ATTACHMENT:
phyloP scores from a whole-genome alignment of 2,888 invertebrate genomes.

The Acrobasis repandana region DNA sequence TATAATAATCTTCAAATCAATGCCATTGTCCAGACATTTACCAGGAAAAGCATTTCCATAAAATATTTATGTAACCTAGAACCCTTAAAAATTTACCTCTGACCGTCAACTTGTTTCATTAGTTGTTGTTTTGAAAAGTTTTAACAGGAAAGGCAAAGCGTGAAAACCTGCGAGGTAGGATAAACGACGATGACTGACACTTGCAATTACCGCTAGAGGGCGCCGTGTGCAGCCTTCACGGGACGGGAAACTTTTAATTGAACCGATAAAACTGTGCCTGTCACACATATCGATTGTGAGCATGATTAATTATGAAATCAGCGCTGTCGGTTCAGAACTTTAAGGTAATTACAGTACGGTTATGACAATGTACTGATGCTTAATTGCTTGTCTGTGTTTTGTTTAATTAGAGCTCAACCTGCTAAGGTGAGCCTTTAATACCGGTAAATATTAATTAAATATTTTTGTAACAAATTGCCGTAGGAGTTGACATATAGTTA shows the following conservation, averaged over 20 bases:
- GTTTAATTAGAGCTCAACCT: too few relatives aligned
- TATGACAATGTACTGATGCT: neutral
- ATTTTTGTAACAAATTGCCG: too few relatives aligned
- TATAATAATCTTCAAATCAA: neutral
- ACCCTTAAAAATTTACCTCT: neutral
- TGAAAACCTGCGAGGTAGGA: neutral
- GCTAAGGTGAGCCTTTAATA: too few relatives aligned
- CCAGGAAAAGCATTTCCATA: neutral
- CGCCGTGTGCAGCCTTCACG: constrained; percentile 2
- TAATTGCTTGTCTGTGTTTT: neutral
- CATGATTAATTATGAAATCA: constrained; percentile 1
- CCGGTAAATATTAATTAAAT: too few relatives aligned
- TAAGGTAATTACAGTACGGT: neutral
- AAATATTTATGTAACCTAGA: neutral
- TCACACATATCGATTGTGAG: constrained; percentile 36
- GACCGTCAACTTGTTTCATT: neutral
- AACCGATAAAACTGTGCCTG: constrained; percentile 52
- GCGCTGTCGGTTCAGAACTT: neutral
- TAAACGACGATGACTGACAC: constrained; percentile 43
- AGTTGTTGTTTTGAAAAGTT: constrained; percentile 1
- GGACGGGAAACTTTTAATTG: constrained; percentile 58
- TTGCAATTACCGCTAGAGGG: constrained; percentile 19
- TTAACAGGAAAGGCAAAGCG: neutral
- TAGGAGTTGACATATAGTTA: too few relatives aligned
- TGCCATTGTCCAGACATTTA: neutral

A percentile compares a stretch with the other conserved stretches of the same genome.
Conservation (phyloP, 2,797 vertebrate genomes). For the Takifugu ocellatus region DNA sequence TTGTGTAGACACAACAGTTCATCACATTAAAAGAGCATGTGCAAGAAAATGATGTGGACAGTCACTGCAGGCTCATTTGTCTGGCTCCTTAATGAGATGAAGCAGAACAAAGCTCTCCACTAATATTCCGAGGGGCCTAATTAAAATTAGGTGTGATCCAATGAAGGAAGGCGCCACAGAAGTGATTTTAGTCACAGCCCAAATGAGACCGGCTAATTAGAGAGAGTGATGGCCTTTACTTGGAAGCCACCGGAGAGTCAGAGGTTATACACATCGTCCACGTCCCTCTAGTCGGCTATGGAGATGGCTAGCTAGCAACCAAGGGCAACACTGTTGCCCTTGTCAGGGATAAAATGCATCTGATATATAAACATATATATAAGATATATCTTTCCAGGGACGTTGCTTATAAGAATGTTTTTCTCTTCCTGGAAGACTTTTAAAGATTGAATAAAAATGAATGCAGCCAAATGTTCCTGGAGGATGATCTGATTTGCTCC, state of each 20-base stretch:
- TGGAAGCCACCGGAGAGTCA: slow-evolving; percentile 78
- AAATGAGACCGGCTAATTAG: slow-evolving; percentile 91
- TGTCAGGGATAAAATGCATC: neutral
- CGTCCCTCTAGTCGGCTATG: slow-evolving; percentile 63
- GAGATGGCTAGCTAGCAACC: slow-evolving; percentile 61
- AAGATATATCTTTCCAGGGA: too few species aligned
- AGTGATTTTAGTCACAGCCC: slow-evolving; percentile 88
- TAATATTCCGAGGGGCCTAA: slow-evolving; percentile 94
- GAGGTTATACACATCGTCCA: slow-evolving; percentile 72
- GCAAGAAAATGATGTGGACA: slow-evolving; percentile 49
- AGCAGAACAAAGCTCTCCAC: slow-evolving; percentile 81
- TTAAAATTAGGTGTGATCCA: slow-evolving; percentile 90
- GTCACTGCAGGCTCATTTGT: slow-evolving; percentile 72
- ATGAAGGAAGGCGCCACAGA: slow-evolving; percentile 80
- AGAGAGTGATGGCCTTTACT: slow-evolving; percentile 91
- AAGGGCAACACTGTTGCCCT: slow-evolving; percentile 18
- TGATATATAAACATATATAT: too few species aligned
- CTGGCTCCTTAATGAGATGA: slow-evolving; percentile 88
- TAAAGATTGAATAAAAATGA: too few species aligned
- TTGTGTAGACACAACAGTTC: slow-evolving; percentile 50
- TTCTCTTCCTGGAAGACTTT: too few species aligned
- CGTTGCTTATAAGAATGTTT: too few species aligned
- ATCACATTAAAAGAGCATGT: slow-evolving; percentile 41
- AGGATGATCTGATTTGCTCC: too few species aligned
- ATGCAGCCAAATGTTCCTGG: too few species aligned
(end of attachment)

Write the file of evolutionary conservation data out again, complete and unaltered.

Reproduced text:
phyloP scores from a whole-genome alignment of 2,888 invertebrate genomes.

The Acrobasis repandana region DNA sequence TATAATAATCTTCAAATCAATGCCATTGTCCAGACATTTACCAGGAAAAGCATTTCCATAAAATATTTATGTAACCTAGAACCCTTAAAAATTTACCTCTGACCGTCAACTTGTTTCATTAGTTGTTGTTTTGAAAAGTTTTAACAGGAAAGGCAAAGCGTGAAAACCTGCGAGGTAGGATAAACGACGATGACTGACACTTGCAATTACCGCTAGAGGGCGCCGTGTGCAGCCTTCACGGGACGGGAAACTTTTAATTGAACCGATAAAACTGTGCCTGTCACACATATCGATTGTGAGCATGATTAATTATGAAATCAGCGCTGTCGGTTCAGAACTTTAAGGTAATTACAGTACGGTTATGACAATGTACTGATGCTTAATTGCTTGTCTGTGTTTTGTTTAATTAGAGCTCAACCTGCTAAGGTGAGCCTTTAATACCGGTAAATATTAATTAAATATTTTTGTAACAAATTGCCGTAGGAGTTGACATATAGTTA shows the following conservation, averaged over 20 bases:
- GTTTAATTAGAGCTCAACCT: too few relatives aligned
- TATGACAATGTACTGATGCT: neutral
- ATTTTTGTAACAAATTGCCG: too few relatives aligned
- TATAATAATCTTCAAATCAA: neutral
- ACCCTTAAAAATTTACCTCT: neutral
- TGAAAACCTGCGAGGTAGGA: neutral
- GCTAAGGTGAGCCTTTAATA: too few relatives aligned
- CCAGGAAAAGCATTTCCATA: neutral
- CGCCGTGTGCAGCCTTCACG: constrained; percentile 2
- TAATTGCTTGTCTGTGTTTT: neutral
- CATGATTAATTATGAAATCA: constrained; percentile 1
- CCGGTAAATATTAATTAAAT: too few relatives aligned
- TAAGGTAATTACAGTACGGT: neutral
- AAATATTTATGTAACCTAGA: neutral
- TCACACATATCGATTGTGAG: constrained; percentile 36
- GACCGTCAACTTGTTTCATT: neutral
- AACCGATAAAACTGTGCCTG: constrained; percentile 52
- GCGCTGTCGGTTCAGAACTT: neutral
- TAAACGACGATGACTGACAC: constrained; percentile 43
- AGTTGTTGTTTTGAAAAGTT: constrained; percentile 1
- GGACGGGAAACTTTTAATTG: constrained; percentile 58
- TTGCAATTACCGCTAGAGGG: constrained; percentile 19
- TTAACAGGAAAGGCAAAGCG: neutral
- TAGGAGTTGACATATAGTTA: too few relatives aligned
- TGCCATTGTCCAGACATTTA: neutral

A percentile compares a stretch with the other conserved stretches of the same genome.
Conservation (phyloP, 2,797 vertebrate genomes). For the Takifugu ocellatus region DNA sequence TTGTGTAGACACAACAGTTCATCACATTAAAAGAGCATGTGCAAGAAAATGATGTGGACAGTCACTGCAGGCTCATTTGTCTGGCTCCTTAATGAGATGAAGCAGAACAAAGCTCTCCACTAATATTCCGAGGGGCCTAATTAAAATTAGGTGTGATCCAATGAAGGAAGGCGCCACAGAAGTGATTTTAGTCACAGCCCAAATGAGACCGGCTAATTAGAGAGAGTGATGGCCTTTACTTGGAAGCCACCGGAGAGTCAGAGGTTATACACATCGTCCACGTCCCTCTAGTCGGCTATGGAGATGGCTAGCTAGCAACCAAGGGCAACACTGTTGCCCTTGTCAGGGATAAAATGCATCTGATATATAAACATATATATAAGATATATCTTTCCAGGGACGTTGCTTATAAGAATGTTTTTCTCTTCCTGGAAGACTTTTAAAGATTGAATAAAAATGAATGCAGCCAAATGTTCCTGGAGGATGATCTGATTTGCTCC, state of each 20-base stretch:
- TGGAAGCCACCGGAGAGTCA: slow-evolving; percentile 78
- AAATGAGACCGGCTAATTAG: slow-evolving; percentile 91
- TGTCAGGGATAAAATGCATC: neutral
- CGTCCCTCTAGTCGGCTATG: slow-evolving; percentile 63
- GAGATGGCTAGCTAGCAACC: slow-evolving; percentile 61
- AAGATATATCTTTCCAGGGA: too few species aligned
- AGTGATTTTAGTCACAGCCC: slow-evolving; percentile 88
- TAATATTCCGAGGGGCCTAA: slow-evolving; percentile 94
- GAGGTTATACACATCGTCCA: slow-evolving; percentile 72
- GCAAGAAAATGATGTGGACA: slow-evolving; percentile 49
- AGCAGAACAAAGCTCTCCAC: slow-evolving; percentile 81
- TTAAAATTAGGTGTGATCCA: slow-evolving; percentile 90
- GTCACTGCAGGCTCATTTGT: slow-evolving; percentile 72
- ATGAAGGAAGGCGCCACAGA: slow-evolving; percentile 80
- AGAGAGTGATGGCCTTTACT: slow-evolving; percentile 91
- AAGGGCAACACTGTTGCCCT: slow-evolving; percentile 18
- TGATATATAAACATATATAT: too few species aligned
- CTGGCTCCTTAATGAGATGA: slow-evolving; percentile 88
- TAAAGATTGAATAAAAATGA: too few species aligned
- TTGTGTAGACACAACAGTTC: slow-evolving; percentile 50
- TTCTCTTCCTGGAAGACTTT: too few species aligned
- CGTTGCTTATAAGAATGTTT: too few species aligned
- ATCACATTAAAAGAGCATGT: slow-evolving; percentile 41
- AGGATGATCTGATTTGCTCC: too few species aligned
- ATGCAGCCAAATGTTCCTGG: too few species aligned